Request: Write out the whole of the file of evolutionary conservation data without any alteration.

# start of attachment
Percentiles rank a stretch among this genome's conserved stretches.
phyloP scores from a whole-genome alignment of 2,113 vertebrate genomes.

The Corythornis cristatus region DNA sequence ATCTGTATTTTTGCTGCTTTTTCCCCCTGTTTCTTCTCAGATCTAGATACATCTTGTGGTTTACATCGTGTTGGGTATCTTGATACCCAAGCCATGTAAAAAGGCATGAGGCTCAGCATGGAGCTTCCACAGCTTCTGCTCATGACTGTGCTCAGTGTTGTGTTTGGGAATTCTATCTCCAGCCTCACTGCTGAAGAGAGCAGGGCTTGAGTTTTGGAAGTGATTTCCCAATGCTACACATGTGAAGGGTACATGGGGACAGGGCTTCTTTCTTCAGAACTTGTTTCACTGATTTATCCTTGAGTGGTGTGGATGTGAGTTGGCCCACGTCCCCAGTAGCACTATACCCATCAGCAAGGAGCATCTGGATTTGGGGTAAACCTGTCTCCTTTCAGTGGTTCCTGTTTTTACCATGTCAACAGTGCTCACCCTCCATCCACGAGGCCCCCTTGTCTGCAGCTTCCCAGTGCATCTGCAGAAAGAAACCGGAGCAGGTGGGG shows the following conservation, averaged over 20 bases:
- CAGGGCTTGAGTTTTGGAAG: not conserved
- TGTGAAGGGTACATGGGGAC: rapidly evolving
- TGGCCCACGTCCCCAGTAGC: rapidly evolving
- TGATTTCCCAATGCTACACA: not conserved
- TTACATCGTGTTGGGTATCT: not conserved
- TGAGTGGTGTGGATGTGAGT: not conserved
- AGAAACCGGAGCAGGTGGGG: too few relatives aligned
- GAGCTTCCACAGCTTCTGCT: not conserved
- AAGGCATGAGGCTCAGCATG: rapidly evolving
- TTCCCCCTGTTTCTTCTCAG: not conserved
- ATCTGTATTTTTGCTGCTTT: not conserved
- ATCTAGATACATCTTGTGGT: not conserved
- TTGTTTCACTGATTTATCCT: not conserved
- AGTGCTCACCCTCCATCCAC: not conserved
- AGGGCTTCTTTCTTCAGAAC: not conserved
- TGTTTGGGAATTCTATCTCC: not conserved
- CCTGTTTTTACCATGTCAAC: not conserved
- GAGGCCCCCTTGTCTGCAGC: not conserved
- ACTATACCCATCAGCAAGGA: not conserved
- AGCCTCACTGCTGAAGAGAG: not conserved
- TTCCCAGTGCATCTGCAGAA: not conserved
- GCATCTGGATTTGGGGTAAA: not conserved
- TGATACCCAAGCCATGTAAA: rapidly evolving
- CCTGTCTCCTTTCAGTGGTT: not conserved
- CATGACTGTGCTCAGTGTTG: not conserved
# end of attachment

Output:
Percentiles rank a stretch among this genome's conserved stretches.
phyloP scores from a whole-genome alignment of 2,113 vertebrate genomes.

The Corythornis cristatus region DNA sequence ATCTGTATTTTTGCTGCTTTTTCCCCCTGTTTCTTCTCAGATCTAGATACATCTTGTGGTTTACATCGTGTTGGGTATCTTGATACCCAAGCCATGTAAAAAGGCATGAGGCTCAGCATGGAGCTTCCACAGCTTCTGCTCATGACTGTGCTCAGTGTTGTGTTTGGGAATTCTATCTCCAGCCTCACTGCTGAAGAGAGCAGGGCTTGAGTTTTGGAAGTGATTTCCCAATGCTACACATGTGAAGGGTACATGGGGACAGGGCTTCTTTCTTCAGAACTTGTTTCACTGATTTATCCTTGAGTGGTGTGGATGTGAGTTGGCCCACGTCCCCAGTAGCACTATACCCATCAGCAAGGAGCATCTGGATTTGGGGTAAACCTGTCTCCTTTCAGTGGTTCCTGTTTTTACCATGTCAACAGTGCTCACCCTCCATCCACGAGGCCCCCTTGTCTGCAGCTTCCCAGTGCATCTGCAGAAAGAAACCGGAGCAGGTGGGG shows the following conservation, averaged over 20 bases:
- CAGGGCTTGAGTTTTGGAAG: not conserved
- TGTGAAGGGTACATGGGGAC: rapidly evolving
- TGGCCCACGTCCCCAGTAGC: rapidly evolving
- TGATTTCCCAATGCTACACA: not conserved
- TTACATCGTGTTGGGTATCT: not conserved
- TGAGTGGTGTGGATGTGAGT: not conserved
- AGAAACCGGAGCAGGTGGGG: too few relatives aligned
- GAGCTTCCACAGCTTCTGCT: not conserved
- AAGGCATGAGGCTCAGCATG: rapidly evolving
- TTCCCCCTGTTTCTTCTCAG: not conserved
- ATCTGTATTTTTGCTGCTTT: not conserved
- ATCTAGATACATCTTGTGGT: not conserved
- TTGTTTCACTGATTTATCCT: not conserved
- AGTGCTCACCCTCCATCCAC: not conserved
- AGGGCTTCTTTCTTCAGAAC: not conserved
- TGTTTGGGAATTCTATCTCC: not conserved
- CCTGTTTTTACCATGTCAAC: not conserved
- GAGGCCCCCTTGTCTGCAGC: not conserved
- ACTATACCCATCAGCAAGGA: not conserved
- AGCCTCACTGCTGAAGAGAG: not conserved
- TTCCCAGTGCATCTGCAGAA: not conserved
- GCATCTGGATTTGGGGTAAA: not conserved
- TGATACCCAAGCCATGTAAA: rapidly evolving
- CCTGTCTCCTTTCAGTGGTT: not conserved
- CATGACTGTGCTCAGTGTTG: not conserved